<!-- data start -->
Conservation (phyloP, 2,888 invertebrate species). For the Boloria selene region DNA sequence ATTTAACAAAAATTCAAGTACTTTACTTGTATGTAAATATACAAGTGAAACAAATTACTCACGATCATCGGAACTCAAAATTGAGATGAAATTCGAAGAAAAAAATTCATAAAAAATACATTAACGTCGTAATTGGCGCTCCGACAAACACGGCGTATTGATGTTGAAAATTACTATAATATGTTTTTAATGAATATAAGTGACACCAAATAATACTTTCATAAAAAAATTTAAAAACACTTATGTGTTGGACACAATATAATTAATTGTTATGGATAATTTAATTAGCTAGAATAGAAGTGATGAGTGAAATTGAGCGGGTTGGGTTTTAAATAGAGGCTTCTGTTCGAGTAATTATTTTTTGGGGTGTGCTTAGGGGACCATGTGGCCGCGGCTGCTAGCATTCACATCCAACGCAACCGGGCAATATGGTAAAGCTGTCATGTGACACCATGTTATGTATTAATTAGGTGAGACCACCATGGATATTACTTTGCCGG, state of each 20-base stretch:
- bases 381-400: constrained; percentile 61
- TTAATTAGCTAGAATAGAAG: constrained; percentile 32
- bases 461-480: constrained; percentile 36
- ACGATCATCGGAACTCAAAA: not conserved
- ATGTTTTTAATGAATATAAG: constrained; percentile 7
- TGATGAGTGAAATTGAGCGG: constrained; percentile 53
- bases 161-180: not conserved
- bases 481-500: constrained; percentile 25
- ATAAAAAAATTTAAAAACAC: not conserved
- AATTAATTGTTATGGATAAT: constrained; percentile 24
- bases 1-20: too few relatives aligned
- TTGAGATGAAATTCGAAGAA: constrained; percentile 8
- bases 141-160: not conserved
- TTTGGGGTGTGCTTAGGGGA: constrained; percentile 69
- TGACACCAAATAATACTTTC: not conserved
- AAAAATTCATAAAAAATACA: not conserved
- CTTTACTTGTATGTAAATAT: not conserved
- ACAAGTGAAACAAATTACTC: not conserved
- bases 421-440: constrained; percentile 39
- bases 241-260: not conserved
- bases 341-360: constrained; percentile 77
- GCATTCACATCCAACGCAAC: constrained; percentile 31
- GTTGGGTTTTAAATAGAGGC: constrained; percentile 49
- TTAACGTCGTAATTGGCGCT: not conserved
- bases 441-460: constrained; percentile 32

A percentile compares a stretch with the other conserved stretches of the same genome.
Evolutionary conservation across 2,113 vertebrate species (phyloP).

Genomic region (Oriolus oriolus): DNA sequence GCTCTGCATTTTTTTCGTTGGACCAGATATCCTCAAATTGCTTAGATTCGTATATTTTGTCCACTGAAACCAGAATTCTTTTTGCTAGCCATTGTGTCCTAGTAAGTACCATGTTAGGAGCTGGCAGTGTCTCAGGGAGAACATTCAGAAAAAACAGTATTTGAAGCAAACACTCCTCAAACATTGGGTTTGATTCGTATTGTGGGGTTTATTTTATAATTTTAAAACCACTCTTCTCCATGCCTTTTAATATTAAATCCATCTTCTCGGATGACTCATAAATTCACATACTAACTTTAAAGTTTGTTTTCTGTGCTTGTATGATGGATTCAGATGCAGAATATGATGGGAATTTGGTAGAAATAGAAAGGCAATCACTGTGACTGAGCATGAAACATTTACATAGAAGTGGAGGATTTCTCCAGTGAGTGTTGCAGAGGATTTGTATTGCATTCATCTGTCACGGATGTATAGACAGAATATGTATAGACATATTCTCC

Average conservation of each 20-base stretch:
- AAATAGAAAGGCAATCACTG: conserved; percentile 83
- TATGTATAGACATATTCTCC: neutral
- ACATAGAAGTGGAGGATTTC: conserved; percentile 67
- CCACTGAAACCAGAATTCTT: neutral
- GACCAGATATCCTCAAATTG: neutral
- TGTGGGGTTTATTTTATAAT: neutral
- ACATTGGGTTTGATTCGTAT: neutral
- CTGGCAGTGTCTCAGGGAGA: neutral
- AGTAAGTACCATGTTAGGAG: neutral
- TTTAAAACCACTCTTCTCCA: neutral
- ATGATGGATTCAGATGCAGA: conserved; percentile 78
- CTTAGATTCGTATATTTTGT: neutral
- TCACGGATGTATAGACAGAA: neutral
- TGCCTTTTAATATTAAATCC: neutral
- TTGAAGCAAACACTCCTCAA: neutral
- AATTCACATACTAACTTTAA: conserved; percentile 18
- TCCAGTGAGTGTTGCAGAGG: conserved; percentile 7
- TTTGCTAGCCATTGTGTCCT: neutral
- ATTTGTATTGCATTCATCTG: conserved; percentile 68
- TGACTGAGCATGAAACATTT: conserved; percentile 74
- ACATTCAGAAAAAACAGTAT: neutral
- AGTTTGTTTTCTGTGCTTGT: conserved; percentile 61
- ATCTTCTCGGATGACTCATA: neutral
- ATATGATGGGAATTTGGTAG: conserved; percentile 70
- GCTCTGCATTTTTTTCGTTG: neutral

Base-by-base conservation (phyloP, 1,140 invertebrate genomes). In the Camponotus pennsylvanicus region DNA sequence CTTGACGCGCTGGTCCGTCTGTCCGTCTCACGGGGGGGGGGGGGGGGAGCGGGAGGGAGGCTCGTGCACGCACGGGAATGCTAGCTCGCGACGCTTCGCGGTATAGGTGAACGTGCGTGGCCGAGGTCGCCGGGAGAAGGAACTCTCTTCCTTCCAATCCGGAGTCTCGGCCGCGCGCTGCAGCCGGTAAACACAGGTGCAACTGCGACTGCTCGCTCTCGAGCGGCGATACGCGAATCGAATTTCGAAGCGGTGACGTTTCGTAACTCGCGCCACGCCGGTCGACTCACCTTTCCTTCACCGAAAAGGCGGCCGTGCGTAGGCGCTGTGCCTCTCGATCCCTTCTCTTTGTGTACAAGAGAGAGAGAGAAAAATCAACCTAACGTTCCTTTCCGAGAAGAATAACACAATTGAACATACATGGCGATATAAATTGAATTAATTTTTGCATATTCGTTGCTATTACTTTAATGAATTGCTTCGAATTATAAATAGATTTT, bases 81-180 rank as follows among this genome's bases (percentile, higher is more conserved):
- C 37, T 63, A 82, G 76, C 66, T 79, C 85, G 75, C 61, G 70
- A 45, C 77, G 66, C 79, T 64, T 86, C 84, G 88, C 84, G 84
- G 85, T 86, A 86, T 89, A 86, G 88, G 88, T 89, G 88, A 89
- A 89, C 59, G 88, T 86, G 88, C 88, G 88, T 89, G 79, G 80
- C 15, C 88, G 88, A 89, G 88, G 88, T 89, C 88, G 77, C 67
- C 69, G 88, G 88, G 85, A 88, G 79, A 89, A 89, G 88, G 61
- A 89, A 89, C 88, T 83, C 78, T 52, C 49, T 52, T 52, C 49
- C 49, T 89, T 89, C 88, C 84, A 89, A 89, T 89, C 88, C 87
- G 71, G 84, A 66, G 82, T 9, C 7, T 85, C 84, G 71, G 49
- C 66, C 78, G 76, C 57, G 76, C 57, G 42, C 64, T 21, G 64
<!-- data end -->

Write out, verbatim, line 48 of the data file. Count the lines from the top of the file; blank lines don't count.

- TTTGCTAGCCATTGTGTCCT: neutral